This is not an argument between iPad and Android or an examination of chromebooks against laptops..
If you read this blog regularly you will know that I started very much involved with iPads. Working with schools around implementation and use of iPads in the classroom. However working in different infrastructures has given me cause to consider the use of tablets in general – how do teachers and learners actually use tablets in the classroom?
It’s worth noting that many of the teachers are new to tablets, and whilst this is not a checklist, many teachers go through stages of use with the technology in the classroom.
Uses of tablets:
- On the go research – children and teachers with tablets will literally leave no question unanswered. Of course any classroom computer can be used for this and the digital literacy skills gained from research are very valuable!
- Photographs! I quickly find that a classroom with tablets gets used to having lots of photographs taken. Digital leaders can photograph school events, the tablets can be taken on trips and teachers can quickly use them in lessons. The key lesson here is to ensure that the photographs can be taken from the tablet easily, a networked printer or an automatic blog for example.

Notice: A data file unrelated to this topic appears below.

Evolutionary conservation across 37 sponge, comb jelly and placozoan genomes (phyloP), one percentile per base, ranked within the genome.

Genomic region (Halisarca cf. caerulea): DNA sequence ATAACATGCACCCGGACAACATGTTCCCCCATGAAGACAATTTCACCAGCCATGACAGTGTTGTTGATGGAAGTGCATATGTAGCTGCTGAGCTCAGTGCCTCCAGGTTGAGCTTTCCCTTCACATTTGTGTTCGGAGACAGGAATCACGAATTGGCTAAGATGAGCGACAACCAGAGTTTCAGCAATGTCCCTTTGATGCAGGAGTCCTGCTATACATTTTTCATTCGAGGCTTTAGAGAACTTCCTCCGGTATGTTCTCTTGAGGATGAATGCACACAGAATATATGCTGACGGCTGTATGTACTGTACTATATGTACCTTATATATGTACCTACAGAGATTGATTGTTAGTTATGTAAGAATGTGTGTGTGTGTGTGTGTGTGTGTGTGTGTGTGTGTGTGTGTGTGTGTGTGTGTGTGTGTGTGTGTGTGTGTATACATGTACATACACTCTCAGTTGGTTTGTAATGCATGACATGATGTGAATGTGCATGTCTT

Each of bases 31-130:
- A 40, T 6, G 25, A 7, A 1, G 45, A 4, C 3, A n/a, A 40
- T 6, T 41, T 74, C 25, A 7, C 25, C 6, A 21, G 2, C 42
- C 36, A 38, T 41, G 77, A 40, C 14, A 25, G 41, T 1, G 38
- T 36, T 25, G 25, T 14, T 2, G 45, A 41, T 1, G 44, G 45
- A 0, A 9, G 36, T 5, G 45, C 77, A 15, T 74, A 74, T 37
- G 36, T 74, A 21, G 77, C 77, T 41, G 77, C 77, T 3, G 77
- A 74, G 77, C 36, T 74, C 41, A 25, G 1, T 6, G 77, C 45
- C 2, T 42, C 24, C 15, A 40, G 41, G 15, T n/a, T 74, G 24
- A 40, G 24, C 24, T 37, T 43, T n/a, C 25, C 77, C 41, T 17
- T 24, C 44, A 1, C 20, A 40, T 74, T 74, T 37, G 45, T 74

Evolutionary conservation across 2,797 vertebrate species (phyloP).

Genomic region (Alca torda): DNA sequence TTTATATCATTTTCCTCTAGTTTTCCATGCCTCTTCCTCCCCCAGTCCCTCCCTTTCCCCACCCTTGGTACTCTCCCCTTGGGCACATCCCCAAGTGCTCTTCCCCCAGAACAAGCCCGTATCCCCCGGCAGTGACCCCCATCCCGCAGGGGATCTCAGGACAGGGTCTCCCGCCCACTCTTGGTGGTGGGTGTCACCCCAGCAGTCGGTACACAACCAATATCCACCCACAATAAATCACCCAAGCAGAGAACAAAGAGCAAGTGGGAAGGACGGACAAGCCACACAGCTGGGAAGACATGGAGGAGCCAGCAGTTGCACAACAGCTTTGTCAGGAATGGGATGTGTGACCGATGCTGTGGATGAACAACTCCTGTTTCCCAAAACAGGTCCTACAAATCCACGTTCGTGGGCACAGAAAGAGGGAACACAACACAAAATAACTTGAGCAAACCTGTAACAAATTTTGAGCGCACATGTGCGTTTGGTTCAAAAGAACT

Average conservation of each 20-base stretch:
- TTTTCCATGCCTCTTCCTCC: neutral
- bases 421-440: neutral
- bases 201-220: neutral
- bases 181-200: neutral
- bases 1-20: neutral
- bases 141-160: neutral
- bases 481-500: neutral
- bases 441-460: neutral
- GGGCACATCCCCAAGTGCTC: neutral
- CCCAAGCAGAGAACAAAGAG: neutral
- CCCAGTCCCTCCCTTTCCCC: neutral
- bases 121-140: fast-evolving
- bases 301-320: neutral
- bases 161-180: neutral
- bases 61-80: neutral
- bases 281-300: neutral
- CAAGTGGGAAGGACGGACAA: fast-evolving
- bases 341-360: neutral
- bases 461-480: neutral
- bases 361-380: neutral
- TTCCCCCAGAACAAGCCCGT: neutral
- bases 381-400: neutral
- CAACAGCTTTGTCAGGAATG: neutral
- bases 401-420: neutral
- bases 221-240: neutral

- Support and stretch! A common use of tablets in the classroom seemed to be to support and to challenge. A teaching assistant, for example, would have an app to support. A higher ability group may be asked to produce a video detailing a different view point or publishing results. All tablets can be used for this, and apps such as Explain Everything or Book Creator are useful for this purpose.
- E-safety conversations. By necessity the conversations around esafety need to take place more frequently once the technology is in place.
- Collaboration : because most of the classrooms I’ve seen didn’t have 1:1 tablets. Collaboration happened naturally. For example reading a text in pairs, highlighting key points. Working together on a specific app. When creating content this becomes even more apparent.
- Blogs. Updating blogs, responding to blog posts, looking at other pupil blogs becomes so much easier when the technolgy to do so is at your fingertips.
There will be more behaviours seen, and others that will be an indirct result of the technology. I’m convinced, for example, that the pupils become used to asking a wider variety of questions and become more independent. That’s another subject though!
Would love to hear what you’ve noticed with tablets in the classroom.